Before letting your dog off the leash, it’s important to know if your location frequently plays host to other animals that pose a danger to you and/or your dog. We don’t have a lot of large predators in Massachusetts, but black bear, bobcats, and coyotes have the potential to be in the cards. It can be reassuring to confirm whether there have been any sightings of predators in the area in question. Likewise, if an area is inundated with prey, like deer, that has the potential to attract predators. One of the ways you’ll know if this phenomenon is occurring is if targeted hunts are being organized to control animal populations. Keeping tabs on the MassWildlife Facebook page, is a good way to keep a pulse on any sightings or changes in animal populations.
If you will be adventuring anywhere with water access, another risk to account for is harmful algae blooms. These blooms are the result of excess nutrients (like nitrogen and phosphorus) from runoff ending up in bodies of water and growing out of control. They can occur in both salt water (red tide) and fresh water (blue-green algae/cyanobacteria). The toxins produced by these blooms can make both people and dogs extremely sick and even result in death. For this reason, it is important to not allow your dog to wade in, swim in, or drink water from sources that you have not investigated thoroughly first.
Become familiar with how to identify algae blooms. The water hosting a bloom will often look scummy, discolored (a bright green-blue or red color is common), or with mats of what appears to be vegetation on the surface of the water. There is also often a distinctive “off” smell that can be grassy or septic in nature.
The Massachusetts state catch phrase is “When in Doubt, STAY OUT!”. Local boards of health will be the point person for posting public advisories, if a bloom is identified. They are required to post signage at the body of water, and will also often post in other public places, like town and city websites. Keep your ear to the local wire – people will often share posts on Facebook when such blooms are discovered, as well. To help people recognize the risks and identify blooms, the state has put out the following educational safety poster, that is worth a look.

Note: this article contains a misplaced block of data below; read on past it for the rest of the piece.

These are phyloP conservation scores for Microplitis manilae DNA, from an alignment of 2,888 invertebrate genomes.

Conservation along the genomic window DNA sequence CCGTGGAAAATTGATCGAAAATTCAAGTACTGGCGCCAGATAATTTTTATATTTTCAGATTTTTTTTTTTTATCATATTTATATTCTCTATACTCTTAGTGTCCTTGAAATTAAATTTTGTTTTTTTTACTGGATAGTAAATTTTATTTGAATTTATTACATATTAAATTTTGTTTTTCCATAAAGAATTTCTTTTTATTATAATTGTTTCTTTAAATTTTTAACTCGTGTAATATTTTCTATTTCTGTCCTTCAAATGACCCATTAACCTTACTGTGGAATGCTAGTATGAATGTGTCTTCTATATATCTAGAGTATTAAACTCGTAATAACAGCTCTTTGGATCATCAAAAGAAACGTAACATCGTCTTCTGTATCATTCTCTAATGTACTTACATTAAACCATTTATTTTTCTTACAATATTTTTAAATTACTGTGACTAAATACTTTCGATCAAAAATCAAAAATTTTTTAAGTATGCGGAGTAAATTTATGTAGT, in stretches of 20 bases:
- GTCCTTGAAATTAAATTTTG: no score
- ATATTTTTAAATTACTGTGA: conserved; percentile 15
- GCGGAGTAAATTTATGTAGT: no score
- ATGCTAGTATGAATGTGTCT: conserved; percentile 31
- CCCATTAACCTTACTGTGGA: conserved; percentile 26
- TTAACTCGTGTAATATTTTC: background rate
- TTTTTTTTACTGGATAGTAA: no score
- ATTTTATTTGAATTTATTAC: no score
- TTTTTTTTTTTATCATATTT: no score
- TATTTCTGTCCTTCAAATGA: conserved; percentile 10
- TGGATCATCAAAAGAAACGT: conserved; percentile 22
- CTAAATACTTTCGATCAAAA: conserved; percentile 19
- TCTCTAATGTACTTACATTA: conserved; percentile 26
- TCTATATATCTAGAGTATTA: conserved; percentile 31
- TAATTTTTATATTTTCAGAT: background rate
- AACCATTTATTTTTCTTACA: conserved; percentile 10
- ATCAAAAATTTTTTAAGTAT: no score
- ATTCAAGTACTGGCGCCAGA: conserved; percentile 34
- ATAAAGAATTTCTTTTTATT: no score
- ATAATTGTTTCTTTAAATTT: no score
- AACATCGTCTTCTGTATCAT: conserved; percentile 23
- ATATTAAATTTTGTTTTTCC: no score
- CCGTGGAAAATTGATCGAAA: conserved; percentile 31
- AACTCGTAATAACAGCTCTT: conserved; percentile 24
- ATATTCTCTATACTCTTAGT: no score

Our last consideration for deciding whether to unleash your beast is to evaluate how busy the adventure location is upon arrival. This can generally be gauged by the number of cars or people in the parking area. Hint: you can often tell the other dog owners by the hammocks in their backseats or their dog-loving bumper stickers. A crowded trail can make for a stressful off leash outing.
Depending upon your dog’s temperament and your ability to properly supervise him when encountering other people and dogs will dictate whether letting your dog off leash is wise. The busier it is, the more interactions your dog has the potential of having with others, if not managed properly. Some dogs may find this stressful. It also may ruin your hike to have to frequently be managing Fido to ensure his and other people’s safety. We aim to go off leash only in low density adventure situations, where interactions with other people and dogs will be limited in nature.
So the key take away here is to do your research and BE PREPARED (the boy scouts got that one right)! A positive off leash outing sometimes depends on factors that out of your control. You, however, can set you and your pup up for success by evaluating each location, each time you visit an adventure locale. As we discussed in our last post, there are many risks and benefits to being off leash – we hope this post has given you tools to decide whether the time and place are right.
Now that you know WHERE and WHEN to adventure, we’ll be exploring WHO is a good candidate for being off leash. Next week, we’ll review how both you and your dog’s temperament, training, and other factors can play into whether an off leash event is safe and fun.
See you on the trails!